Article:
Yeah, but all of this is regulated under state and local law, not under the federal commerce clause.

And this,

It forbids my discrimination due to race, creed, or national origin, even if I "opt out" of being reasonable.

This is just wrong. Federal law does not forbid discrimination by individuals. Only businesses with 15 or more employees are forbidden to discriminate under the commerce clause (how legal minds arrived at this arbitrary line I do not know). In Indiana, discrimination in businesses with 5 to 15 employees is regulated by the ICRC. Individuals and businesses with under 5 employees, not involved in housing, are virtually unregulated regarding discrimination.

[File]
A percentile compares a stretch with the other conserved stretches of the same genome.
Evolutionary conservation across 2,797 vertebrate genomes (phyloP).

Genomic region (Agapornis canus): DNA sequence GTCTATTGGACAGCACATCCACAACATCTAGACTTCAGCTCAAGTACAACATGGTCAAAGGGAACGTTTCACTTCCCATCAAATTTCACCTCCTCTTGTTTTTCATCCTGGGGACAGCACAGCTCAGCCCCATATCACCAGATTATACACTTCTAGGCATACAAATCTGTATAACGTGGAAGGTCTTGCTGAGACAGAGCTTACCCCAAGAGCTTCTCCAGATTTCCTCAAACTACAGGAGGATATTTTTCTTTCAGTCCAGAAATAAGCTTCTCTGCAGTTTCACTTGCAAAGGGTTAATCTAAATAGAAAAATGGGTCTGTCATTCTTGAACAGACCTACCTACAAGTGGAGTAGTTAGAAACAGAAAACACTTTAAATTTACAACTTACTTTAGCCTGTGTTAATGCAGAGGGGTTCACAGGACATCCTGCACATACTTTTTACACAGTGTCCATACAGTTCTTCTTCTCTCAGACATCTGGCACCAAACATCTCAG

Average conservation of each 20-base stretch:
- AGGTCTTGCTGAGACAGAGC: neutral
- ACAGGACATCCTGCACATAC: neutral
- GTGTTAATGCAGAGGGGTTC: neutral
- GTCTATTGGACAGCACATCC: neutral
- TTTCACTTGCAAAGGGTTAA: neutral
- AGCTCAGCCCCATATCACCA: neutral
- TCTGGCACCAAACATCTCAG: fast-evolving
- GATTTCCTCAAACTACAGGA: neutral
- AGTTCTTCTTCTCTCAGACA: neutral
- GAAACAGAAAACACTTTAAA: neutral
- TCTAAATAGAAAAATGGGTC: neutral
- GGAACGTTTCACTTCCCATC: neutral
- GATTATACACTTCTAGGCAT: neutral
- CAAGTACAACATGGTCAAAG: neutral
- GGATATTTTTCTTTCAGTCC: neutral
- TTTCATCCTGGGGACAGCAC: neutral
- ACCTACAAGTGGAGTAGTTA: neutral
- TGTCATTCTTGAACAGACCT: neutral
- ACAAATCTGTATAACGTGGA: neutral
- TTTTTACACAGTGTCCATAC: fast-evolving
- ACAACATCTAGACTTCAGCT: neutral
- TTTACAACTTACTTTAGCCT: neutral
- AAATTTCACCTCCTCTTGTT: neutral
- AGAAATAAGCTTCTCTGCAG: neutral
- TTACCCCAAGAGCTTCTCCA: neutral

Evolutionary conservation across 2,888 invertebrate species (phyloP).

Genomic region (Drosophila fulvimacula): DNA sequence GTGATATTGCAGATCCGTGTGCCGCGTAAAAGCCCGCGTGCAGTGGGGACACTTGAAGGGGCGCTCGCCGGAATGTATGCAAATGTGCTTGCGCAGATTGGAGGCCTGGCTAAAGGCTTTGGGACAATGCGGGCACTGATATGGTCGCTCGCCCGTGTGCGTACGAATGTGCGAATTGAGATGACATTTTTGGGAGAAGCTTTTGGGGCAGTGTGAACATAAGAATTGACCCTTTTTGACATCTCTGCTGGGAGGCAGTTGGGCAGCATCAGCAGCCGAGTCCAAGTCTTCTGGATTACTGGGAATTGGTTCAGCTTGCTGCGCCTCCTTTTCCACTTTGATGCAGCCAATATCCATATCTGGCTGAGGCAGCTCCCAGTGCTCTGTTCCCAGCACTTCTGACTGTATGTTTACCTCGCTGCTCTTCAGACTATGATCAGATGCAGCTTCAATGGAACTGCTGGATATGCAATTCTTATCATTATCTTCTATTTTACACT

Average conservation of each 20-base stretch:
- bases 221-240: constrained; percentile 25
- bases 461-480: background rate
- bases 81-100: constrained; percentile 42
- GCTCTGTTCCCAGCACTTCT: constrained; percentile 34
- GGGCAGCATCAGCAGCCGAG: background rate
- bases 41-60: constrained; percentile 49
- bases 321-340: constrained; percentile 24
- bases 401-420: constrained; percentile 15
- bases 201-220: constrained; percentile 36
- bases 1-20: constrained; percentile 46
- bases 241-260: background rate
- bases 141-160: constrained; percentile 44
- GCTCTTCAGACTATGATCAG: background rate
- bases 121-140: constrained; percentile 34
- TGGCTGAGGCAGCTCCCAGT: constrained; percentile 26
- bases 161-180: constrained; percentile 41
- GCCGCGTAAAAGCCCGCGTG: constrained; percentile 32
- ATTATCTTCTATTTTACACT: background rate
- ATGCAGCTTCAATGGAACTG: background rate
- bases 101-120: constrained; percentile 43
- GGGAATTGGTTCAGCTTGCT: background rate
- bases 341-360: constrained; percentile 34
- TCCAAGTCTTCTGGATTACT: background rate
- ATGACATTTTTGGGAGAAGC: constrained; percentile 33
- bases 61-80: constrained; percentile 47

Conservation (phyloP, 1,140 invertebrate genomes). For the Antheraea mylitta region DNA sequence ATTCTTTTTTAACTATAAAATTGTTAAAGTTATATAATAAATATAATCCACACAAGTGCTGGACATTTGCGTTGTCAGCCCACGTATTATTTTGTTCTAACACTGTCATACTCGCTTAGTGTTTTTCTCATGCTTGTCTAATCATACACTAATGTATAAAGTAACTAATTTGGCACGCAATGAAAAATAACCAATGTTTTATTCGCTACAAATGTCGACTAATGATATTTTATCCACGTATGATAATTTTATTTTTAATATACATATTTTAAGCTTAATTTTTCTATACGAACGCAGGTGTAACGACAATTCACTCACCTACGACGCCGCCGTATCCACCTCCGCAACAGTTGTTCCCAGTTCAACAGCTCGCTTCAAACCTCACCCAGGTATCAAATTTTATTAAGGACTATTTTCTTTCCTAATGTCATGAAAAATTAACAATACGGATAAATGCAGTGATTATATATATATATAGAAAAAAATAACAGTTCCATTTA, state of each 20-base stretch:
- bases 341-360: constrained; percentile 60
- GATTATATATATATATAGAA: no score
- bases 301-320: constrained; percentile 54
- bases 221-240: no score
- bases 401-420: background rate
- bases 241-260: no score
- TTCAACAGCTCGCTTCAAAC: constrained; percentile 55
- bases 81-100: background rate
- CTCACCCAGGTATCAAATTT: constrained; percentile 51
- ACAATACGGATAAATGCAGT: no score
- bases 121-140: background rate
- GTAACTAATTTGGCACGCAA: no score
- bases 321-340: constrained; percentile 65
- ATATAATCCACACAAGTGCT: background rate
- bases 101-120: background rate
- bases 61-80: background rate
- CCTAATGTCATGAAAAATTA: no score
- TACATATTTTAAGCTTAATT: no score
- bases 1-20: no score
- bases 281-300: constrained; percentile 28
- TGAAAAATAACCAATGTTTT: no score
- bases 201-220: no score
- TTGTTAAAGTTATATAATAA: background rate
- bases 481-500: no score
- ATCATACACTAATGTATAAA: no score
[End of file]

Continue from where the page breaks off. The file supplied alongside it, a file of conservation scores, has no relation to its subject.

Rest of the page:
Anonymous said...

"The power to regulate commerce presupposes the existence of commercial activity to be regulated. . . . The individual mandate, however, does not regulate existing commercial activity. It instead compels individuals to become active in commerce by purchasing a product, on the ground that their failure to do so affects interstate commerce."

This reminds me of the "conservative" argument that "freedom of religion" doesn't mean "freedom from religion". A distinction without a difference.